The use of prison as a response to drugs has had a disproportionate negative impact on women. In Argentina, Brazil, and Costa Rica, more than 60 percent of the female prison population is incarcerated for drug-related offenses. Many of them have low levels of education, live in poverty, and are the primary caregivers of dependent persons—children, young people, the elderly, and the disabled.
Even though they bear the brunt of punitive policies, these women rarely pose a threat to society. Most are arrested for low-level yet high-risk tasks (small-scale drug distribution or transporting drugs); they become involved to overcome poverty, or at times due to coercion by a partner or relative. Their incarceration contributes little if anything to dismantling illegal drug markets or improving public security. To the contrary, prison tends to worsen the situation, further limiting their chances of finding decent and legal employment when released from prison, thus perpetuating a vicious cycle of poverty, involvement in drug markets, and incarceration.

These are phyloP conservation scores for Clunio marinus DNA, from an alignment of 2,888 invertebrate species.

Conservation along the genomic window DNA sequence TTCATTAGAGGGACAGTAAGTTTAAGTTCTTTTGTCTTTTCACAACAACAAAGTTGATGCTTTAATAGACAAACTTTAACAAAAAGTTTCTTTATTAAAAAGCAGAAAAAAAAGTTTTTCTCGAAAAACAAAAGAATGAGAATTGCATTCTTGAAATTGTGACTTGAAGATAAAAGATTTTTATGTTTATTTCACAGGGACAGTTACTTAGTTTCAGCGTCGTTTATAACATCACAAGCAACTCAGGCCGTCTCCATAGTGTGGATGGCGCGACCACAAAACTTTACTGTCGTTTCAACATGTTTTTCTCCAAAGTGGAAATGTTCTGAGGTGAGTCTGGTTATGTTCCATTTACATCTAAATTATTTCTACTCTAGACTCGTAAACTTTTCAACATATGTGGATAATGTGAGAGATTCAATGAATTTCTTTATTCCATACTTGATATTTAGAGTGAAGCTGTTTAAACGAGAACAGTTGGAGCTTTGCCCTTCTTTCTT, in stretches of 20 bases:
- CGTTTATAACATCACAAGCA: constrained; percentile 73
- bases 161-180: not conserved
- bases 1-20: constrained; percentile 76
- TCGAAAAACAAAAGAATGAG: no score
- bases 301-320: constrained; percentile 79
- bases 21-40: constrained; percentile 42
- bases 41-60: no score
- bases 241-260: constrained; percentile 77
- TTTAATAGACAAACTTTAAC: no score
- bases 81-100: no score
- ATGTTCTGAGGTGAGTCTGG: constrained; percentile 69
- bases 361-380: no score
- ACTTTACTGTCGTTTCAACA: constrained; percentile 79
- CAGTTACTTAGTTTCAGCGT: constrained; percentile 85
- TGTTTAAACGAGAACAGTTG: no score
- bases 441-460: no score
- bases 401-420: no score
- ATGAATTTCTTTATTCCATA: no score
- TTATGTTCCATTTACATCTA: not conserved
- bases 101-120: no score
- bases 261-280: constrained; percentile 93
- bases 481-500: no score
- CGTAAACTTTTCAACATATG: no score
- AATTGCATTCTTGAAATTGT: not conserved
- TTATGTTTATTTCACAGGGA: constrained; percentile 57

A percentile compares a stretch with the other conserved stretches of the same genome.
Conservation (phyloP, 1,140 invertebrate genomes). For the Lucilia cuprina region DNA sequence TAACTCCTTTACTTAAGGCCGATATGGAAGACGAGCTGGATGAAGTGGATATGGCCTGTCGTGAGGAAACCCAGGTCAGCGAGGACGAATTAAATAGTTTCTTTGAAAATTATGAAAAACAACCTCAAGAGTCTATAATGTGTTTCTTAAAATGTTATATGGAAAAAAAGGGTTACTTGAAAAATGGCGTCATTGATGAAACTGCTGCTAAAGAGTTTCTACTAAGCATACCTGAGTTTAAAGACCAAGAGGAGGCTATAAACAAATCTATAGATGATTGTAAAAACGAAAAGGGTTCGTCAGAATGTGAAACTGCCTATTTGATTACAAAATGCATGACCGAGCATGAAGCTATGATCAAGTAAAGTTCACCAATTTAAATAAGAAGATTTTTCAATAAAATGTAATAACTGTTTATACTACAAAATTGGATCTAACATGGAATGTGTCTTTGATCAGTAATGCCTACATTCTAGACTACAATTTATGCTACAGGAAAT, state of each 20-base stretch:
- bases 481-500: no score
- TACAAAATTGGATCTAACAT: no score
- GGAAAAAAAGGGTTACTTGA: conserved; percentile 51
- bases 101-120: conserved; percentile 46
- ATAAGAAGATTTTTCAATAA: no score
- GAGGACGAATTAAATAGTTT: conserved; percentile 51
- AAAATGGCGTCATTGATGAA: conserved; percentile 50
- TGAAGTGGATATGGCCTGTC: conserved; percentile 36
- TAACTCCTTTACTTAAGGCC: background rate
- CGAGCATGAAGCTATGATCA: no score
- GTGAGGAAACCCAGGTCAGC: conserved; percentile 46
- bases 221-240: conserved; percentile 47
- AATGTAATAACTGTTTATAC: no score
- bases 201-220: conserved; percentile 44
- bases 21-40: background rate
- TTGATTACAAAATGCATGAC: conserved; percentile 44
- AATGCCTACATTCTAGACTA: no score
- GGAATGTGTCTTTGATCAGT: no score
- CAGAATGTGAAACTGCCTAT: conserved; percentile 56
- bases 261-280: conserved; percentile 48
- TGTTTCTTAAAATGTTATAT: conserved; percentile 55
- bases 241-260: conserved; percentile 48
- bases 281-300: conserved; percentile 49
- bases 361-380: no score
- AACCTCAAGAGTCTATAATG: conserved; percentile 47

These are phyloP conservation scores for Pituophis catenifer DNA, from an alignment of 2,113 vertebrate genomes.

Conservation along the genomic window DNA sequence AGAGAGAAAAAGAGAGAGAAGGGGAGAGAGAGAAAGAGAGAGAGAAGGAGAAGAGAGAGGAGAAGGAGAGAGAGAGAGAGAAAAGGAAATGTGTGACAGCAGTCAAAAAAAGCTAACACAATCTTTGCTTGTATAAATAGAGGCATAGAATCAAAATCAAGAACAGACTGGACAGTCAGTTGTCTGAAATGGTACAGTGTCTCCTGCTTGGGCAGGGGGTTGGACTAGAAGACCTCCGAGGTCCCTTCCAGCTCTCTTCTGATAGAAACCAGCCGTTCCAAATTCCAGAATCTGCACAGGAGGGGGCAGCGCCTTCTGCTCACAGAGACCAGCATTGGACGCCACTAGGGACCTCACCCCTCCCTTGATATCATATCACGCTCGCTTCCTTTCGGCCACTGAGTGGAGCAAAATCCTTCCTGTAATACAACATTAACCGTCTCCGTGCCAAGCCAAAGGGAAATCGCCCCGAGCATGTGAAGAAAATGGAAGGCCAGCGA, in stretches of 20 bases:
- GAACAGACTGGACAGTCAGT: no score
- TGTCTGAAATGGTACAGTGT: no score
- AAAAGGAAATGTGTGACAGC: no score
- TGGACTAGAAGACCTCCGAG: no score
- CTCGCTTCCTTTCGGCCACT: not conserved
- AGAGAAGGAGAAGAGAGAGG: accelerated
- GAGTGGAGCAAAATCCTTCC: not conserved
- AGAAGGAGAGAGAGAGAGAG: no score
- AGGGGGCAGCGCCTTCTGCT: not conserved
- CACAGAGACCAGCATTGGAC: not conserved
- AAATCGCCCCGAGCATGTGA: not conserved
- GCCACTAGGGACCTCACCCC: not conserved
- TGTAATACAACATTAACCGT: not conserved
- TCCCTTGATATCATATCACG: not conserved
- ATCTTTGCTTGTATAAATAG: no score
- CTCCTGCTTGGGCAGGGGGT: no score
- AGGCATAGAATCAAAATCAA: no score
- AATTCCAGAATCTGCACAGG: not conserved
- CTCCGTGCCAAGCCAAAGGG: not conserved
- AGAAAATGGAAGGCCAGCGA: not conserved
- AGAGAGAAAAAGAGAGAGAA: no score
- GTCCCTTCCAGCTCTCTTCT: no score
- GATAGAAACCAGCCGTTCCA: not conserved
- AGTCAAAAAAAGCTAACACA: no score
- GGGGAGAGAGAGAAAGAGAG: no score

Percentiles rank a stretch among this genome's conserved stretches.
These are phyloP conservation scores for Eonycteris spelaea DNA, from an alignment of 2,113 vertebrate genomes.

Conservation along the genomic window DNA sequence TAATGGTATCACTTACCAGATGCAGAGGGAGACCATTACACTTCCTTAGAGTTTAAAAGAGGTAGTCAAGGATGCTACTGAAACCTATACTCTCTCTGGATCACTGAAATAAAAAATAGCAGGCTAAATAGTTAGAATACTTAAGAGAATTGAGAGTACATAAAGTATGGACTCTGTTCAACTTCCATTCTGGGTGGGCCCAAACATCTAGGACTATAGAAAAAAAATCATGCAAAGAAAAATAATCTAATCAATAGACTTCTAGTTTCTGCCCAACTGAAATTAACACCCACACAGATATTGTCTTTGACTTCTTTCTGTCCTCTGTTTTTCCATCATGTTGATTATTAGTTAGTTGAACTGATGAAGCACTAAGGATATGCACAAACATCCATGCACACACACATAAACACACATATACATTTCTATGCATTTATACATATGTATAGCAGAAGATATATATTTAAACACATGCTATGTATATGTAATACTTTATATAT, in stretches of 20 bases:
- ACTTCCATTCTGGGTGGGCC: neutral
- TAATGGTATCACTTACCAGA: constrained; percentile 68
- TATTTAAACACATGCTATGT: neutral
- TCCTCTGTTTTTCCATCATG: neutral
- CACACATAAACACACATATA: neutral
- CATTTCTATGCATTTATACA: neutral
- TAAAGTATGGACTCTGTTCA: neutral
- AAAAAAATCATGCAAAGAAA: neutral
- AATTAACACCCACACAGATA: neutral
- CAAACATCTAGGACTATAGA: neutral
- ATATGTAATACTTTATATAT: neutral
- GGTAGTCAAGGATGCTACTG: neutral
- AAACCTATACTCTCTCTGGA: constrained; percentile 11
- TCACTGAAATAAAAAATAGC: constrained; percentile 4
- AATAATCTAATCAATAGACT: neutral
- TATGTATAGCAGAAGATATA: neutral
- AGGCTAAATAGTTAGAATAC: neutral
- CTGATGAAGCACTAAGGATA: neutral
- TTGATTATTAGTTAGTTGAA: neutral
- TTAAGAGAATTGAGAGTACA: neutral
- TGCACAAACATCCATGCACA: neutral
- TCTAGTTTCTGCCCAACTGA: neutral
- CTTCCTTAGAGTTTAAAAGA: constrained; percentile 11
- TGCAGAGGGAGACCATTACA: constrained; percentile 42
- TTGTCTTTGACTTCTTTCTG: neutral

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See also: Working Group on Women, Drug Policies, and Incarceration advocates for policy reform throughout the Americas
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